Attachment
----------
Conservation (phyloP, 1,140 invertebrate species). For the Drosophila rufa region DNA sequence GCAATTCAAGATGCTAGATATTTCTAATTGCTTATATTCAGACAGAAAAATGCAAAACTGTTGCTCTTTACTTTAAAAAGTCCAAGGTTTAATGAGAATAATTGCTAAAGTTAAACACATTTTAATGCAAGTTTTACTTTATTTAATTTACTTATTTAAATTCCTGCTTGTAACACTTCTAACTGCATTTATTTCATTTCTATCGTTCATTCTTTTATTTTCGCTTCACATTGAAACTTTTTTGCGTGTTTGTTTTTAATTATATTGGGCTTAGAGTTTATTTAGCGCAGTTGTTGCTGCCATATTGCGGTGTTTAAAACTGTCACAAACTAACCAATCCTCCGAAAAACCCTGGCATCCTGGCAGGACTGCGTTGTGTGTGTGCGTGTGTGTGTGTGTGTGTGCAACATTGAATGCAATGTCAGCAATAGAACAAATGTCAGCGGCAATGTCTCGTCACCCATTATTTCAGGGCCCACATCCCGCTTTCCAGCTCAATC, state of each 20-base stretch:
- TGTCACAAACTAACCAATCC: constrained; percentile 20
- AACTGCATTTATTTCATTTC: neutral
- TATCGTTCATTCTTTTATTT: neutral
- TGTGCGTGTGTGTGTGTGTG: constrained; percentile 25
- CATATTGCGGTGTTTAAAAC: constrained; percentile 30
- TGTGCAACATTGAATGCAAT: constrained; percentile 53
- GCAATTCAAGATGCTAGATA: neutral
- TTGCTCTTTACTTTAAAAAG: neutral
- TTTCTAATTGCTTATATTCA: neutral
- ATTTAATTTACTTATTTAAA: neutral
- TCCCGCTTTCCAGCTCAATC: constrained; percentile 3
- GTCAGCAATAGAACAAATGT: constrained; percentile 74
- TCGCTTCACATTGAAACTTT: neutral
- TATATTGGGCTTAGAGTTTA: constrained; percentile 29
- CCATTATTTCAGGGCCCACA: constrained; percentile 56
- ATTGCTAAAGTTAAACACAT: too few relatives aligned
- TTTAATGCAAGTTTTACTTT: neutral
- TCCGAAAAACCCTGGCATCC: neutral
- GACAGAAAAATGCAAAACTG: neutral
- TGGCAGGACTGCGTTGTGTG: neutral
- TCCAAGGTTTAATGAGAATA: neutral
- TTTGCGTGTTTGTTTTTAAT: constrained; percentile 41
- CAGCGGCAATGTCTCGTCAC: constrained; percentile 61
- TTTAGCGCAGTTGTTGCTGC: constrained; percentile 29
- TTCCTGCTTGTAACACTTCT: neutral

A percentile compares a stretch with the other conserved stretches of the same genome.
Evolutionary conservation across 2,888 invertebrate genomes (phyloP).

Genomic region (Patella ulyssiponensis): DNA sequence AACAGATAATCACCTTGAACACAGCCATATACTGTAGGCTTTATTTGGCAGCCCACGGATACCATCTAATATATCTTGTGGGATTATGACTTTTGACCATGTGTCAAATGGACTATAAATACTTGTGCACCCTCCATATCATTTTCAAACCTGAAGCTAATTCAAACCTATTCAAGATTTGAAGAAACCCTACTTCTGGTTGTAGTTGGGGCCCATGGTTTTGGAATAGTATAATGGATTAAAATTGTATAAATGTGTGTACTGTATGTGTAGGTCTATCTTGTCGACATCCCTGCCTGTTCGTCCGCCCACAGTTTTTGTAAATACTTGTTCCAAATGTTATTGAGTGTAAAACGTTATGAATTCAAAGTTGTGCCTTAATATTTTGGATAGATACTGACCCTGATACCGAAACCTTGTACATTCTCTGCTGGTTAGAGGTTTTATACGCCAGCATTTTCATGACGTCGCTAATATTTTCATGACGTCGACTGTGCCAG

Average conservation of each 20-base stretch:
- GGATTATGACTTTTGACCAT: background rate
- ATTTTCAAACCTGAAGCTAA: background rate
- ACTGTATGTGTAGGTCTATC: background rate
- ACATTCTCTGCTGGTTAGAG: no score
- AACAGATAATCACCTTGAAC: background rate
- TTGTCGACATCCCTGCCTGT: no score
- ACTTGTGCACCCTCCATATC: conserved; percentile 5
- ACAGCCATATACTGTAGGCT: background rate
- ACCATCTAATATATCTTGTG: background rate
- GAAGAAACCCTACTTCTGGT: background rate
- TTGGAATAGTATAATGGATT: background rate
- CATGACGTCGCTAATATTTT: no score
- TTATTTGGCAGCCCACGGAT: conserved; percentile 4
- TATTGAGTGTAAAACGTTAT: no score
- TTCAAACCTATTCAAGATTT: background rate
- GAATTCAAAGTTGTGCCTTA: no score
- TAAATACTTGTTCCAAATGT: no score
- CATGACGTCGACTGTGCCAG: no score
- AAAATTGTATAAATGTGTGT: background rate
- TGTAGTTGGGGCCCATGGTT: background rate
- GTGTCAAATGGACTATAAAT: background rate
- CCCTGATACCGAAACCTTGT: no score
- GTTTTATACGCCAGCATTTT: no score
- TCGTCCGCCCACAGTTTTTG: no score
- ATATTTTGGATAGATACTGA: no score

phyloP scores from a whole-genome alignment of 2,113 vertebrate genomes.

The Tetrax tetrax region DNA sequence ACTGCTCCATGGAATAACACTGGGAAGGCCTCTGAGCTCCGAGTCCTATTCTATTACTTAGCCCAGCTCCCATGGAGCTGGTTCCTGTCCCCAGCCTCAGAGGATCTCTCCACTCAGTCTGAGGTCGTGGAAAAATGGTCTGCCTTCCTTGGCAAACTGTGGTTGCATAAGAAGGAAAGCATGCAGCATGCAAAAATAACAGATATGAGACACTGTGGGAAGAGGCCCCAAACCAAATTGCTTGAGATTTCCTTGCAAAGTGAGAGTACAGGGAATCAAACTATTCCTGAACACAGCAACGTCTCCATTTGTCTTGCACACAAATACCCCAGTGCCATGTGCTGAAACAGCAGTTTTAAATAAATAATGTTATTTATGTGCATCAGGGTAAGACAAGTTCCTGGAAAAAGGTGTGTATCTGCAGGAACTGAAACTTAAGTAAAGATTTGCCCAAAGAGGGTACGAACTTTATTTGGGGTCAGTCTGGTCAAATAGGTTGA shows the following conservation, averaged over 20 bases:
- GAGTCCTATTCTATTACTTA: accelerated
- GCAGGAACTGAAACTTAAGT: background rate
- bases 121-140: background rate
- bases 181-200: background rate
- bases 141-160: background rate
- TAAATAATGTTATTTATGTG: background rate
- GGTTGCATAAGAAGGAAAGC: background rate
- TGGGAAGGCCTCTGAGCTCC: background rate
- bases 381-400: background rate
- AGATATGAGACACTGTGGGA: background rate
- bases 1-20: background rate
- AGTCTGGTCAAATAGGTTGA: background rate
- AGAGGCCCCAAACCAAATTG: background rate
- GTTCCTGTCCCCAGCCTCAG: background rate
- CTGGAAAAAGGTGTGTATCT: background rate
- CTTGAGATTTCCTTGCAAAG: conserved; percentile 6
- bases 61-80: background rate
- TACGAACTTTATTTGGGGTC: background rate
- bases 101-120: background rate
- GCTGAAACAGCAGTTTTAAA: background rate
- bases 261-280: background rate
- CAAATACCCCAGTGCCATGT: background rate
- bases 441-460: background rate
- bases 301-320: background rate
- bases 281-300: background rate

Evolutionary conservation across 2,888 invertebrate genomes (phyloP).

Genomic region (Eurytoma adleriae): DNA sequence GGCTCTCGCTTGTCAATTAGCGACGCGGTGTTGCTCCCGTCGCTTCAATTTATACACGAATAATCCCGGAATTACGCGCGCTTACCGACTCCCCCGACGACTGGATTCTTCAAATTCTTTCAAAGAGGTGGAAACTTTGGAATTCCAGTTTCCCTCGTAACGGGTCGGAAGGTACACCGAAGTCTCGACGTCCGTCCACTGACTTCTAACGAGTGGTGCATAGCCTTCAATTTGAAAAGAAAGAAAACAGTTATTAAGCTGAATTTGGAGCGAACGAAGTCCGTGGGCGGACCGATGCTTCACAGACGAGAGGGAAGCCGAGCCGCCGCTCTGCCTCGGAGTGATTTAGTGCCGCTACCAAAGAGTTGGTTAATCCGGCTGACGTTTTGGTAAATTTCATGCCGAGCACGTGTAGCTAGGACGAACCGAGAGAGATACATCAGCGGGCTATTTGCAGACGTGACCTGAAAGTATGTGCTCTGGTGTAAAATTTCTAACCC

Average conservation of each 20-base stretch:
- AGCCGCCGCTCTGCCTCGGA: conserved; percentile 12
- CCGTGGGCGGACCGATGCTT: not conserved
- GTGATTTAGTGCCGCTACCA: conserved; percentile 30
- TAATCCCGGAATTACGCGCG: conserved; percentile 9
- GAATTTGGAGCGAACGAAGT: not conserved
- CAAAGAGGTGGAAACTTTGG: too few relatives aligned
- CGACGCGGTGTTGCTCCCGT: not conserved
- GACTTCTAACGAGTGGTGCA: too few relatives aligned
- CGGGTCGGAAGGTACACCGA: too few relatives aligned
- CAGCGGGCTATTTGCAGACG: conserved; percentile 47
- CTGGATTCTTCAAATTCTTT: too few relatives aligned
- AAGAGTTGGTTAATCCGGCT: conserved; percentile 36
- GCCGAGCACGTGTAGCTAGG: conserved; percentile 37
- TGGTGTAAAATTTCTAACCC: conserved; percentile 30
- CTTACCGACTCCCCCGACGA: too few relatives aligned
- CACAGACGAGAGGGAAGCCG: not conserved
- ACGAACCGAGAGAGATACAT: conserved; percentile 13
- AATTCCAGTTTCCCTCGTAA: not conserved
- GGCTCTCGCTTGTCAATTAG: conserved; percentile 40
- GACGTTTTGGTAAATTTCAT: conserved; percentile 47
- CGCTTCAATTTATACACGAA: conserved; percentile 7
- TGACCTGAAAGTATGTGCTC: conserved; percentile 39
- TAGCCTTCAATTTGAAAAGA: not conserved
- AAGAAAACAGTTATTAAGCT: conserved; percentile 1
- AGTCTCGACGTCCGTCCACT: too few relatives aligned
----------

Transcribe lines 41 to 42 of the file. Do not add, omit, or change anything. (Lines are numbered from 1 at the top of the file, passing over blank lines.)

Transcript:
- TTGGAATAGTATAATGGATT: background rate
- CATGACGTCGCTAATATTTT: no score